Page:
Need to Know
28 : 02 : 20
Mey creates psychedelic ads for insomniacs, Beautitation merges beauty with mental wellbeing, and women want work that makes them feel good.
Mey induces sleep with social media ads
Zzzomnia by Mey and Jung von Matt/NECKAR, Germany
Germany – Recognising that smartphone usage is a major cause of insomnia, sleepwear brand Mey is tapping into this behaviour in a bid to help people sleep better.
Using data harvesting, the brand has created a series of psychedelic visuals designed to lull social media scrollers into a sense of sleepiness. The Zzzomnia campaign is running on Facebook, targeting insomniacs looking at their phones between midnight and 5:00am.
Mey has taken inspiration from symmetrical patterns found in nature, which the company says have been proven to reduce stress by up to 60%. The playable, interactive ads have been cleverly designed to use colours and shapes deemed to be relaxing. Boreum Kim, art director at Jung von Matt/Neckar, the agency behind the campaign explains: ‘We recreated this symmetry digitally with warm-coloured patterns and reduced blue light, which also helps you calm down.’
Mey’s campaign is in response to recent reports that 25% of Germans suffer from sleep disorders. And with sleep having become a vital focus of the wellness market, the campaign is demonstrating how technology can be used as a positive tool to Retrain Sleep.
Beautitation is an app for meditative skincare
Beautitation by Respekt by Eewee Production
California – Beauty brand Respekt has launched Beautitation, a meditation app designed to be used in conjunction with daily skincare routines.
Created to aid skin concerns and reduce lifestyle stress, Beautitation incorporates over 200 guided meditation sessions, ranging from moisturising meditations to one-minute affirmations and anti-ageing practices. Coinciding with the creation of the app, the brand has launched a new collection of plant-based skincare products including a foam cleanser, toner, moisturiser, face mist and sheet masks – all contributing to its overall vision of holistic beauty.
Heyyoung Kim, CEO and co-founder of parent company Eewee Production, says: ‘Stress affects 30% of our skin condition but the current beauty industry focuses only on surface solutions with skincare products.’ By creating Beautitation, it is building mindful moments into the daily routines and rituals of beauty consumers, while demonstrating an awareness of how lifestyle and emotional wellbeing can affect appearance.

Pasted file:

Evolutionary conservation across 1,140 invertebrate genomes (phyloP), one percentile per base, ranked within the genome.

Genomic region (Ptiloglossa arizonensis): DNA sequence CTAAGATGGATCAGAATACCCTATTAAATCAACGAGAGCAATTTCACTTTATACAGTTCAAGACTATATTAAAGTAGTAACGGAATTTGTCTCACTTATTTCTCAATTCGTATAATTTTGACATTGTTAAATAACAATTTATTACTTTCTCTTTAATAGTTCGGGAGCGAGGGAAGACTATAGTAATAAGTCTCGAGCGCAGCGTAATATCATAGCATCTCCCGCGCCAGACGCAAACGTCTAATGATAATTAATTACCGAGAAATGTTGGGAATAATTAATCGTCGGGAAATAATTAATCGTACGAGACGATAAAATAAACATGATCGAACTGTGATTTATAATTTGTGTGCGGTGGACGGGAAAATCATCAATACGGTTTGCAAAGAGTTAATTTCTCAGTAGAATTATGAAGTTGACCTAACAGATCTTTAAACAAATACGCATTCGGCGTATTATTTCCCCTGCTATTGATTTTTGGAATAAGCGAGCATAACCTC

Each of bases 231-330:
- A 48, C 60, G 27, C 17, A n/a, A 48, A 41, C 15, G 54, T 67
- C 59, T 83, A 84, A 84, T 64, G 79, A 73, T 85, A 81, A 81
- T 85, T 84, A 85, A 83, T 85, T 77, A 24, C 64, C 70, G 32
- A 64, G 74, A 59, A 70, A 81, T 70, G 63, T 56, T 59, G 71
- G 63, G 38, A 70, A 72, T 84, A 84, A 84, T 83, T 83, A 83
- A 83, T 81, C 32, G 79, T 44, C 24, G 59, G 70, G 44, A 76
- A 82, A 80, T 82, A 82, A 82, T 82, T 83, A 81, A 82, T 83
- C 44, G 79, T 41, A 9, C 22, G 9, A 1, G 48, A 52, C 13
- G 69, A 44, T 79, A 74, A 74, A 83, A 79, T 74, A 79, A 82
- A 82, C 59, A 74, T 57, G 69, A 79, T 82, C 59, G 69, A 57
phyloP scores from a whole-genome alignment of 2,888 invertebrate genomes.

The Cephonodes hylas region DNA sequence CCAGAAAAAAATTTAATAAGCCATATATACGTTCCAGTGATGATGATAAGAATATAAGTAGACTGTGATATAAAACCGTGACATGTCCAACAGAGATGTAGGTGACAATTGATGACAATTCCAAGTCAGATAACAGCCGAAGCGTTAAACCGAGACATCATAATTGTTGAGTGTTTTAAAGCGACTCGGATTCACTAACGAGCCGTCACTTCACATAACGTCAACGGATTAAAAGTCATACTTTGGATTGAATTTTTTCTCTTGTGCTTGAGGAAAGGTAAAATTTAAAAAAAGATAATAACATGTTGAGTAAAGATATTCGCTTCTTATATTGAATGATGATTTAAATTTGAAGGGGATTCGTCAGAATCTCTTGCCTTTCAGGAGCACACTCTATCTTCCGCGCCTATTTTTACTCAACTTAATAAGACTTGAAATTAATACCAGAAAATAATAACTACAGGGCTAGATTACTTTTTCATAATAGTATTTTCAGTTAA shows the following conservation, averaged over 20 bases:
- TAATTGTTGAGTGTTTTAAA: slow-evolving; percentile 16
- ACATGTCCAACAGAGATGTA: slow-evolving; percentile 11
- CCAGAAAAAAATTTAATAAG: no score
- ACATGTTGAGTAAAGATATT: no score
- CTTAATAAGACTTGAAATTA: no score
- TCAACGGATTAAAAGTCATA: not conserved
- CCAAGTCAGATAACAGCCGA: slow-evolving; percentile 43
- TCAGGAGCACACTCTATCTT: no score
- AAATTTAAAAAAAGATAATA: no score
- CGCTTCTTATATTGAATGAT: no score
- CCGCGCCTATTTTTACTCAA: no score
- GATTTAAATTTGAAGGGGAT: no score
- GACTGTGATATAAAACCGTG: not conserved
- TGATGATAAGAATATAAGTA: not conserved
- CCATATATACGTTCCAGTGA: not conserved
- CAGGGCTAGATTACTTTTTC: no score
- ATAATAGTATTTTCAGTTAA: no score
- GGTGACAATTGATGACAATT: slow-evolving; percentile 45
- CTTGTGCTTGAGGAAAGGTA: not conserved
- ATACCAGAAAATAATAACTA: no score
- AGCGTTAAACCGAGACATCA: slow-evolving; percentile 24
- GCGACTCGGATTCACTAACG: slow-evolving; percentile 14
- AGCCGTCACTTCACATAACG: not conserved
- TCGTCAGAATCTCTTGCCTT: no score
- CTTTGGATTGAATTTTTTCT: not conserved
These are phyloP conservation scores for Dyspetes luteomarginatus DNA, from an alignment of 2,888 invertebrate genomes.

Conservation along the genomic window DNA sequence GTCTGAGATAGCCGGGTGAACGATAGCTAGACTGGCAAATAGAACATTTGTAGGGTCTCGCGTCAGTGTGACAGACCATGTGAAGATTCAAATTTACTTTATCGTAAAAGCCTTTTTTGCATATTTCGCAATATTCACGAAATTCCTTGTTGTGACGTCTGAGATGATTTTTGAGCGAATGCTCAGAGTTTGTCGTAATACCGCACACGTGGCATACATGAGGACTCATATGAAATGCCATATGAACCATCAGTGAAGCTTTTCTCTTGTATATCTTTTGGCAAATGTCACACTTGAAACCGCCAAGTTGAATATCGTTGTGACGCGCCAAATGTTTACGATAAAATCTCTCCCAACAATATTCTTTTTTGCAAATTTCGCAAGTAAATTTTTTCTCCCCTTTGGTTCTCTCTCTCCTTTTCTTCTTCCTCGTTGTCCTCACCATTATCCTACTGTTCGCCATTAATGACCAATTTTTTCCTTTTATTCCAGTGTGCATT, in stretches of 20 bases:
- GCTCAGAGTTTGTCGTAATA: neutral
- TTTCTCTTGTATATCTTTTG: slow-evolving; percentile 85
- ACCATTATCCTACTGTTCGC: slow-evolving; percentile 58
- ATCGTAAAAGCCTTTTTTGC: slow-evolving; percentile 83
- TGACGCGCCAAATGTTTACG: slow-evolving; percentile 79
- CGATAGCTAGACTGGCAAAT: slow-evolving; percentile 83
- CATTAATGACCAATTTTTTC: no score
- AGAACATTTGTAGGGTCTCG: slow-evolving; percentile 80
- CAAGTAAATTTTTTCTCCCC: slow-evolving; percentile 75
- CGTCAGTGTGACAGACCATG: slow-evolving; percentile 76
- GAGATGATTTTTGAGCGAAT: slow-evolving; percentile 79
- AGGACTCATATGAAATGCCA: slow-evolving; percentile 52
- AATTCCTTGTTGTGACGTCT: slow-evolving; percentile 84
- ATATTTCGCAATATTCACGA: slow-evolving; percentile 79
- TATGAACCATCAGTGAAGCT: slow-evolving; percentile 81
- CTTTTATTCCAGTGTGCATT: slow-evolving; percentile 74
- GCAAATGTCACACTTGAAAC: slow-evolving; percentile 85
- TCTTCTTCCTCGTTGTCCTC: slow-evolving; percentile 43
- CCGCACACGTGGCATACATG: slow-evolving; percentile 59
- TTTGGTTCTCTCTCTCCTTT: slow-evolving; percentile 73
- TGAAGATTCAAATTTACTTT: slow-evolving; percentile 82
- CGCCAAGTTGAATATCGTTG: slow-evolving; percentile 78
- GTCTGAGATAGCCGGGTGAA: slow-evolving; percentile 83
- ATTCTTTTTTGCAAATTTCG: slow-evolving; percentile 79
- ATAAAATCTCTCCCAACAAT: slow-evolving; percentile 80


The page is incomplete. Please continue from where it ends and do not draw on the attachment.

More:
Merging therapy with skincare, psychodermatology is a growing field that treats stress-related skin issues. Discover more about how psychotherapy is shaping the future of skincare in our interview with expert Charlotte Ferguson.
The Body Shop hires those quickest to apply
US – As part of an ongoing push for more inclusive hiring, the US arm of The Body Shop is piloting the practice of ‘open hiring’.
Beginning at its North American distribution centre, the process means the company hires people based on them being the first to submit their application for a role. The Body Shop first used the system to hire over 200 seasonal staff in the fourth quarter of 2019. In a statement released by the retail brand, the results of the pilot scheme have so far indicated positive results, with monthly staff turnover dropping by 60%.
The Body Shop plans to begin using open hiring for its stores, in particular for customer consultant positions. Unlike most hiring processes, the open hiring concept avoids interviews, background checks and drug tests, giving more people access to opportunities. Andrea Blieden, general manager of The Body Shop in the US, says: ‘When you give people access to something that they’re struggling to find, they’re very committed to working hard and keeping it.’
With people’s expectations of work continually changing, brands are having to innovate not only through their HR processes, but also to meet the needs of their employees. For more, explore our Workplace vertical.
The Body Shop, UK
Stat: British women seek meaningful work
A survey by YouGov shows that more than a quarter (26%) of British workers find their jobs lack meaning. The research reveals that many people’s overall happiness is dependent on how they feel at work – 54% say their job affects their happiness 'a lot'.
Women, in particular, care about their jobs offering them a sense of meaning. Of those surveyed, 51% say it is very important to them to be in a meaningful job. Another key factor identified in the research was age, with three in five employees aged between 25 and 34 saying work affects their overall happiness.
With gender and family roles continually in flux, women in particular are focusing more on their careers and pursuing work that has greater purpose. For more, explore the key trends and case studies in our Female Futures series.
You have 2 free News articles remaining.
Sign up to LS:N Global to get unlimited access to all articles.